The Edmond Sun

Features

January 9, 2013

Parsons Jewelry to close Jan. 12

67 years of making friends, selling merchandise to end

EDMOND — Downtown Edmond is losing another long-time family-owned business as Parsons Jewelry store closes its doors for the last time Jan. 12.

Owners Jackie and Kenny Griffin will be retiring. They took over the day-to-day operation of the store 2 1/2 years ago when Jackie’s mother, Ellen Parsons, broke her hip. The couple joined Parsons in running the store in 1977.

Jackie’s sister, Sherri Lawson, also helped in the store for a short time, and most recently her daughter Tiffany Colon and daughter-in-law Ginger Parsons have helped.

Jackie’s father, Marvin Clarence Parsons, opened the first store in 1945 on Classen in the old Victoria Building.

“My father was a watchmaker and opened a repair shop following a 4-year apprenticeship under a watchmaker named Schmidt,” Jackie said. “When my Uncle Freeman came back from the service he took over the shop in Oklahoma City and my dad moved to Edmond and opened Parsons next to the former Broncho Theater in downtown Edmond.”

This was to be the first of three locations on Broadway. Parsons stayed in that location

until the late 1960s when he moved the store across the street and down the block

and took over half of what is now the Doll Shop on Broadway.”

The third and final move for the store was in the 1970s to the present location at24 S. Broadway. In April the family sold the store to Citizens Bank.

Although Oklahoma is forward-thinking in a lot of areas, jewelry was not one of

them, Jackie said.

“Today there is so much more available in the jewelry area, and it is a struggle to keep up,” Jackie added.

As times changed so did the merchandise in the store.

Over the years Jackie’s mom took jewelryon consignment.

“Mother likes costume jewelry and antiques and she is knowledgeable about both. When she broke her hip we started phasing that part out,” Jackie said. “I have no idea about costume jewelry nor do I have any interest.”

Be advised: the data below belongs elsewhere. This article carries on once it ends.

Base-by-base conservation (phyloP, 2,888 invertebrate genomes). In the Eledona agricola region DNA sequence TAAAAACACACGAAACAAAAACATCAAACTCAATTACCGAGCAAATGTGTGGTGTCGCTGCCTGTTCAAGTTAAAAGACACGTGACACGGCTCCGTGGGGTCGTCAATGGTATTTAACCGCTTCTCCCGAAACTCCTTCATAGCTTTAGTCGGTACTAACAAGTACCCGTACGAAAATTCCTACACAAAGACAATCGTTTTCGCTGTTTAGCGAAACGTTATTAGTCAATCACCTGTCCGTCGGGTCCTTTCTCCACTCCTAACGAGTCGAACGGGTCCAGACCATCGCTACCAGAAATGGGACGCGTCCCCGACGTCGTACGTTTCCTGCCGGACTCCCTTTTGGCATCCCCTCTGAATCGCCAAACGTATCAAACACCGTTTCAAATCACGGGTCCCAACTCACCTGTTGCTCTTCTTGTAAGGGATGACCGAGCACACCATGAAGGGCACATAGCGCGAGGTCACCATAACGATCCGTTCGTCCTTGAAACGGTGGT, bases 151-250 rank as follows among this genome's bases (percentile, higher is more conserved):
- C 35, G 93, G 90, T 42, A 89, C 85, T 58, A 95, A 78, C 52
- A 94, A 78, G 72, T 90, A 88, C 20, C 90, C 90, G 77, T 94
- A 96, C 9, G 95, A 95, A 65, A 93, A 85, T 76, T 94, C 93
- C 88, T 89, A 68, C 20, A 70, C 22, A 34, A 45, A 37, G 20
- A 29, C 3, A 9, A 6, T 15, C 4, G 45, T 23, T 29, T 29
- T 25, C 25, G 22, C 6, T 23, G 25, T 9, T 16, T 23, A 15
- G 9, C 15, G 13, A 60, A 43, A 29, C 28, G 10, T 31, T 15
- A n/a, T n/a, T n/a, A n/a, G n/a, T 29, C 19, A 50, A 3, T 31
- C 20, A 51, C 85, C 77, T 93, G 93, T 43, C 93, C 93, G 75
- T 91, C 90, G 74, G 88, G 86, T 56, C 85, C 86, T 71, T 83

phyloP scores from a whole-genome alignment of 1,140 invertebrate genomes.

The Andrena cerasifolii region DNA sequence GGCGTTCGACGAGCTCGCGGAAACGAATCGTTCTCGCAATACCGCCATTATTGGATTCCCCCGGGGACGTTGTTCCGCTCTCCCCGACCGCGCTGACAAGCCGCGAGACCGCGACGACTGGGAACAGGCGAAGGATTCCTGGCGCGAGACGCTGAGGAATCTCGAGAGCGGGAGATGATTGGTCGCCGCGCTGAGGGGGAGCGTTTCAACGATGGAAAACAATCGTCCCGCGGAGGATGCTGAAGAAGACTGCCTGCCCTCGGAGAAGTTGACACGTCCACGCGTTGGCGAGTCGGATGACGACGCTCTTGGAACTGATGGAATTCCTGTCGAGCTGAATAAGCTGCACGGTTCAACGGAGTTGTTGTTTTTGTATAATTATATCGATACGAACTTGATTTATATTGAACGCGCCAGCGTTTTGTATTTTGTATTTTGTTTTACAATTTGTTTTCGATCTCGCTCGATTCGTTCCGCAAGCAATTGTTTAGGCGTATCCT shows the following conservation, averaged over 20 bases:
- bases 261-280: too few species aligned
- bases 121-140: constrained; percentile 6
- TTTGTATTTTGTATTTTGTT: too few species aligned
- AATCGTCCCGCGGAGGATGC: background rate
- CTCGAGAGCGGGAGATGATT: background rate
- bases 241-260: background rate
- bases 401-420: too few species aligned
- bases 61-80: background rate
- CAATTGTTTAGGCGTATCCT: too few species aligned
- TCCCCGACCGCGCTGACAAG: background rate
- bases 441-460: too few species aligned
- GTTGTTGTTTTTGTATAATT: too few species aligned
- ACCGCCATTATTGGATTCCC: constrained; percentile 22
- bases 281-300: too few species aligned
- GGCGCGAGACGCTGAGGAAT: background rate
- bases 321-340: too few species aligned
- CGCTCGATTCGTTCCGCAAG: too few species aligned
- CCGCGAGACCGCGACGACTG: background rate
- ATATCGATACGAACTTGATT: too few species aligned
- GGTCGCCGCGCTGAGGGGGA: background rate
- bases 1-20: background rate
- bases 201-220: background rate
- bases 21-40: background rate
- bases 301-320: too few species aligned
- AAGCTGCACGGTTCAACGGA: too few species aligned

At one time they offered a bridal registry until the larger stores started offering the same service.

Those familiar with Parsons will remember a large square grand piano sitting in the front of the store.

“It was made by the Knabe Company and the first bill of sale was in 1874,” Jackie said. “When an owner of another downtown store had a dining table made from parts of a similar piano mother

decided she wanted to do the same.”

The table never got made and Jackie said, “I don’t know what we are going to

do with it. It is so large and I am not moving it to my house,” she said, laughing.

Laughter has filled the store for many years.

“When something goes wrong we laugh about it,” Jackie said. “One time I wrapped an empty box. One time two girls were wrapping presents at Christmas and a man had purchased a pair of diamond earrings. Somehow his present was mixed up with a $3 purchase someone else had made.Mom was the detective and she figured it out before either gift left the store.

“It has been wonderful. It couldn’t have been a better life if we had planned it ourselves,

rather than letting the Lord take charge,” she said. “We couldn’t imagine living anywhere else.

“It is time to retire,” Jackie said. “We have the sweetest customers, and it is hard to know I am not going to see these people at all anymore.”

Their retirement will include doing something part-time, “Although we will probably be ordering (merchandise) until the end, because that is what we do.”

In addition to Tiffany, the Griffins have two other children, Brett Griffin and Heather Lacy. All three live in Edmond with their families.

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